As I said earlier, we would agree with your premise that the Spill Fund money ought to be used for emergency remediations, for the establishment of water lines, and to compensate people--

SENATOR SCOTT: So if we've dedicated those funds, you would agree, that that's what it should be?

MR. GIMELLO: Absolutely, I think that was the original intent. It does bait the question where we get the money to administer the program, but, as I said, philosophically, I can certainly agree with the resolution's intent.

SENATOR SCOTT: It's good to hear because, hopefully, I'll put a piece of legislation in to dedicate those revenues. I know you can't cosponsor it with me, but if you give us a nice supporting letter, we'll be very happy to hear that.

Senator Zane? (no response) Senator Rice? (no response) Okay. Well, let's keep on going.

Thank you very much.

It looks like everybody's in agreement here today, it's a wonderful day.

MR. GIMELLO: You're going to help me with the admin money as well, I'm assuming?

SENATOR SCOTT: On the what money?

MR. GIMELLO: That you'll help me with the replacement source, so I can run the program.

SENATOR SCOTT: Oh, absol-- Well, Senator McNamara is going to help on that, because he--

MR. GIMELLO: He's always been very helpful for my program.

SENATOR SCOTT: --he's good with money. Senator McNamara is good with money. Doesn't want to spend very much of it, but-- (laughter)

Jim Sinclair, NJBIA?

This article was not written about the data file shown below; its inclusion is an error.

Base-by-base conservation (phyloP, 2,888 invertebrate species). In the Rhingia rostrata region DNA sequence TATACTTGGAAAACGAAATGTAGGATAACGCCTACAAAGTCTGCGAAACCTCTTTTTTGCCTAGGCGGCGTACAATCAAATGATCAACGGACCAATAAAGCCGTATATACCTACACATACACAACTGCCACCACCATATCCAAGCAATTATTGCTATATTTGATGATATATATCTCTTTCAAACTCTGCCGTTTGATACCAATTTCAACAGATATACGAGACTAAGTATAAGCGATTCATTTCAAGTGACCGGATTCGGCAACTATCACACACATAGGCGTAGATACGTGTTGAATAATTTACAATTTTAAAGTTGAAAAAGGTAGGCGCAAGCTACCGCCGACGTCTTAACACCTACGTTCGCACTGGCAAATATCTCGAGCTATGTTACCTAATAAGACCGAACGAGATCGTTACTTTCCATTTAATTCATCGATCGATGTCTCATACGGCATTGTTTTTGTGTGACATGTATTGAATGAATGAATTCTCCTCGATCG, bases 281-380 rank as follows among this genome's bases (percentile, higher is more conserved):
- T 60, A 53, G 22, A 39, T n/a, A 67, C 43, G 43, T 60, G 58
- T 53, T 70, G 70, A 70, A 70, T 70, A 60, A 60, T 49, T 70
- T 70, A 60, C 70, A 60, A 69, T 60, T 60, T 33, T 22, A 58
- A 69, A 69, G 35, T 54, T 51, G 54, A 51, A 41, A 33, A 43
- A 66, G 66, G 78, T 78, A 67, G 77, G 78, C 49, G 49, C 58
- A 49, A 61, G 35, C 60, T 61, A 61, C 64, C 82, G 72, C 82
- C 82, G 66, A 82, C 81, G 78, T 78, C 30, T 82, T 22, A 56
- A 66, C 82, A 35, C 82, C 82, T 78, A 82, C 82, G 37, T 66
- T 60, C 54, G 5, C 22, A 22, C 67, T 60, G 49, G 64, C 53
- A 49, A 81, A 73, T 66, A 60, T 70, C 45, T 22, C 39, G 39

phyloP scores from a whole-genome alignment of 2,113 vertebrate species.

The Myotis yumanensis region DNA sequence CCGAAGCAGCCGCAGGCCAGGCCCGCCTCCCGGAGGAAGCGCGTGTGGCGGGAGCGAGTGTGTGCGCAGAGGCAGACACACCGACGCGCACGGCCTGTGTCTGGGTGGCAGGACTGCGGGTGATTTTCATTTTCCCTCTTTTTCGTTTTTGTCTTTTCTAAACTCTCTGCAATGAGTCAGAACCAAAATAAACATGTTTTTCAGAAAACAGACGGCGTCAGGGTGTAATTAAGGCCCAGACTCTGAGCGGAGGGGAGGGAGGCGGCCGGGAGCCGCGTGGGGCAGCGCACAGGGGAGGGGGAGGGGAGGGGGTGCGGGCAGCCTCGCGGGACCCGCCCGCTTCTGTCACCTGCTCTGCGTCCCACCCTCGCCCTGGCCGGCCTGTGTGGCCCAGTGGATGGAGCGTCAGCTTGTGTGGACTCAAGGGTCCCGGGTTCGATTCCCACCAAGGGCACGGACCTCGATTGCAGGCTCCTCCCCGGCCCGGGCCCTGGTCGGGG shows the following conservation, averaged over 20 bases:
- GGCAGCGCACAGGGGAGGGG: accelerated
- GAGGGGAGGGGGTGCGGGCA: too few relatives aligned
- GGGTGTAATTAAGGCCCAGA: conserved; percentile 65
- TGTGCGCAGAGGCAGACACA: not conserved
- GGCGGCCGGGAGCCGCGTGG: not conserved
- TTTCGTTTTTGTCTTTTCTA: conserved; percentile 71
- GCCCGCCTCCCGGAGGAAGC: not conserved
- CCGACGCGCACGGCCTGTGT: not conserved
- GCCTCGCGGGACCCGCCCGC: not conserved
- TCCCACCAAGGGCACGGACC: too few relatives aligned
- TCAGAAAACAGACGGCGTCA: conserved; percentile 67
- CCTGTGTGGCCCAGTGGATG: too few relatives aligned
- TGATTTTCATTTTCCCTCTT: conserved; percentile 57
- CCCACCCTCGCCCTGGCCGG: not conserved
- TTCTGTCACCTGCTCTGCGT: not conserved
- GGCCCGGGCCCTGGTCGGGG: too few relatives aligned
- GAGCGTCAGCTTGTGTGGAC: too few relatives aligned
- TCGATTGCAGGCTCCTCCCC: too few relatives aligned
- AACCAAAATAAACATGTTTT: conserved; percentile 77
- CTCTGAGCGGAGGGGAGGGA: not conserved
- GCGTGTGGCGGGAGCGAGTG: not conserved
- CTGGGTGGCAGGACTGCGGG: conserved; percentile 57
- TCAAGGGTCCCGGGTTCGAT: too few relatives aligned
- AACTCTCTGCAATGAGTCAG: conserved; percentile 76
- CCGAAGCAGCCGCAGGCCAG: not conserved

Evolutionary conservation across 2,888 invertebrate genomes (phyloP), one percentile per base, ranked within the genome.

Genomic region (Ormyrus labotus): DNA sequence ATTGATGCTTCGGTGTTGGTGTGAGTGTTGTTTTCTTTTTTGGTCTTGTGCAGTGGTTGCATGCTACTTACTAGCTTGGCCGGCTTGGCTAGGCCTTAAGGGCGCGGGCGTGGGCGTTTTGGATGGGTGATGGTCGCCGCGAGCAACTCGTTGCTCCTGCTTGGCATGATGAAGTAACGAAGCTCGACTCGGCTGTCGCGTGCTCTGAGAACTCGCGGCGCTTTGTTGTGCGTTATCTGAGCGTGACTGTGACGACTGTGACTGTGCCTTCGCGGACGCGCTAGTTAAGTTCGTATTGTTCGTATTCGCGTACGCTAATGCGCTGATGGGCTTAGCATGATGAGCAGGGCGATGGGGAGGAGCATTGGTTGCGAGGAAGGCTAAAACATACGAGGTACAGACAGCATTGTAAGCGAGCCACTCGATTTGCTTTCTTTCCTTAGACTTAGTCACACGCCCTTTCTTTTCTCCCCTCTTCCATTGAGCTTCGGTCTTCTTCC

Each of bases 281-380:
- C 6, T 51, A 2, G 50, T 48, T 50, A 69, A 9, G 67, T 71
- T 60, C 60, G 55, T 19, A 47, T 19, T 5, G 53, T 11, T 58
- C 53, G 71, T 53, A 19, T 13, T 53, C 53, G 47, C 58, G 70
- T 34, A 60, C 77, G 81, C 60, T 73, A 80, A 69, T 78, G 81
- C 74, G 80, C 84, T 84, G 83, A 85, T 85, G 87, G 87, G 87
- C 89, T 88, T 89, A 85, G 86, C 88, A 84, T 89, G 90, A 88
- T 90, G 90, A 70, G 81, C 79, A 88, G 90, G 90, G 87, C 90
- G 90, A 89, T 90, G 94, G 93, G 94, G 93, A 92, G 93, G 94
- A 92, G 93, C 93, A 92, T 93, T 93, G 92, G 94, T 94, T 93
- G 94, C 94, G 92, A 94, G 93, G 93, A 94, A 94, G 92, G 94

J A M E S S I N C L A I R: Thank you, sir. On behalf of the--

SENATOR SCOTT: Do I tell you, you are going to agree with DEP on this?

MR. SINCLAIR: Yes, I do.


MR. SINCLAIR: Actually, I agreed all the way through. I believe that, one, the Spill Fund was never designed for that purpose, even though it's in the budget amendment. Two, it was not part of the deal that was cut back in the late 80s when the Spill Fund was increased and the number of substances increased and the dollar amount increased. All that was geared for and sold to the business community that pays that tax that it would go for actual cleanups. It was part of the cleanup program.

This is the same misuse of the funds as the corporate business tax surcharge, all that money in the corporate business tax that disappeared that now is coming back with Senator Bennett and, I think, Senator McNamara is on that bill.

The problem here, and I agree with Commissioner Gimello, is that we should be using the Spill Fund tactically to go after immediate problems -- that's what it was set up to do. It should be dealing with today's current, hot problem. And then you have a pot of money to go after it and deal with it, clean it up right now, and then not wait around until it becomes -- seeps into the groundwater and a variety of things.

So we ought to have that pot of money available for tactical purposes. What Commissioner Gimello says is that the program itself, the Site Remediation Program, needs administrative costs to run. Whatever level of program, this should be viewed as a whole program, and it ought to have an appropriation in there that is sufficient to do what it is that the Legislature wants to do this year and next year and the following years.

So we ought to look at the program in terms of what it is that we want to accomplish in the State and fund it adequately from the different sources, whatever those sources are. We just don't have a plan. And this is-- Part of it is because we, in the late 80s, went to this thing of just dumping everything onto these feed programs, and that is -- the Spill Fund is viewed as a feed program. We need to, you know, wean ourselves from that. And this is not an easy thing.